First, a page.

"...if anyone makes the assistance of grace depend on the humility or obedience of man and does not agree that it is a gift of grace itself that we are obedient and humble, he contradicts the Apostle who says, "What have you that you did not receive?" (1 Cor. 4:7), and, "But by the grace of God I am what I am" (1 Cor. 15:10). (Council of Orange: Canon 6)


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  • « The Gospel in Ecclesiastes | Main | Question on Perseverance & Revelation 22:19 »

    Does Jesus save or merely make savable?

    The perfection of Christ’s work of salvation—from the reality of God’s eternal decree, the deadness of man in sin, the effectiveness of His substitutionary death in behalf of the elect, to the application in time by the Spirit of God—is the sole and only basis of any consistent doctrine of perseverance or “eternal security.” Every system that reduces the work of Christ to the hypothetical level must abandon the solid rock of assurance that comes only from recognizing His awesome power. Reduce Jesus to the role of making us “savable” and you no longer have the slightest reason to believe that, once a person is in Christ, they will remain there. But strip man of his pretended autonomy, recognize his utter dependence and God’s unparalleled power, and the truth of the eternal nature of Christ’s saving work (and its inability to fail) will find a firm and necessary foundation. My hope is built on nothing less than Jesus blood and righteousness: He will never fail to do the Father’s will, and that is my hope (John 6:38–39).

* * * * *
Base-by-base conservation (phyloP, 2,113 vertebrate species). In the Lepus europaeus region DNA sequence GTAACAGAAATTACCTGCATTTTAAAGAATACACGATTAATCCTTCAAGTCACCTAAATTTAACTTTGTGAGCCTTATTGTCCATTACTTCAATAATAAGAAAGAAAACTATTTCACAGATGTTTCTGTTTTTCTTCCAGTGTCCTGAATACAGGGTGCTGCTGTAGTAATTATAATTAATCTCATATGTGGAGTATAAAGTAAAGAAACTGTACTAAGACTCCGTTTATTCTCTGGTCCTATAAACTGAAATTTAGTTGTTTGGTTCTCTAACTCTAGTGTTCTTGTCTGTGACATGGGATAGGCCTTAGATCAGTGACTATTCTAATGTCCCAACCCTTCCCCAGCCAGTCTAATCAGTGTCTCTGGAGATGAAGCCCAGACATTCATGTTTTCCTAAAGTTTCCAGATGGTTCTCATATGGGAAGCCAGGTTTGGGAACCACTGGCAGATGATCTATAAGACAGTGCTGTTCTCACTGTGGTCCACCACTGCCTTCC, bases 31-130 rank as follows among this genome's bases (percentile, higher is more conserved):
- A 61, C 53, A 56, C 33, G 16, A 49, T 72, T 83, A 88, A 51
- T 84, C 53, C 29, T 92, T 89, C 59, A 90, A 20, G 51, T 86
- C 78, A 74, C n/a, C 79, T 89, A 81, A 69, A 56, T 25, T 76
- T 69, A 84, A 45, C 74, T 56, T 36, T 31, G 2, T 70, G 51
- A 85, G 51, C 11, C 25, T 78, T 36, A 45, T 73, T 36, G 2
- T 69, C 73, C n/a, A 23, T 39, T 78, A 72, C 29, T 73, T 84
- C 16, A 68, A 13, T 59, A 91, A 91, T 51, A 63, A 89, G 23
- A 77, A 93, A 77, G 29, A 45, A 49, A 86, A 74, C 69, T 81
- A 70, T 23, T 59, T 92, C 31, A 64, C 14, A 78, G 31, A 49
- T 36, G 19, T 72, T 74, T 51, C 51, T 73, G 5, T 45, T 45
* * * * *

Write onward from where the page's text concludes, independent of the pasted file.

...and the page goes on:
(Dr. James White - Debating Calvinism, p. 406)

    Posted by John Samson on October 26, 2006 10:44 AM


    Yes, I have heard of folks who try to believe in Total Depravity and then say "But God only enables us to make a choice, He doesn't exercise Irresistible Grace." It is an attempt to fit Calvinism with the Arminian mode of "free will" and it just doesn't work.

    This is a great quote.

    Albert Shepherd
    The Aspiring Theologian

    I have question that I can't seem to find in the Bible. I'm doing a study on the 1ts commandment and have gotten to "love the Lord your God with all your soul". Soon I was over my head and have had to for a short time go in a different direction in order to figure out how to love Him with all my soul. My question is: when we are saved and we become new creations in Christ is it our souls that are now perfect and our bodies, minds, and hearts that are being sanctified? Do we have perfect souls right now?

    Isaiah 55:10-11 promises us this, "As the rain and the snow come down from heaven, and do not return to it without watering the earth and making it bud and flourish, so that it yields seed for the sower and bread for the eater, so is my word that goes out from my mouth: It will not return to me empty, but will accomplish what I desire and achieve the purpose for which I sent it."

    How utterly useless this promise is when it is brought into view of "free will" and universal redemption. If it were Christ's intention to save every human, how poorly disappointed He must be.

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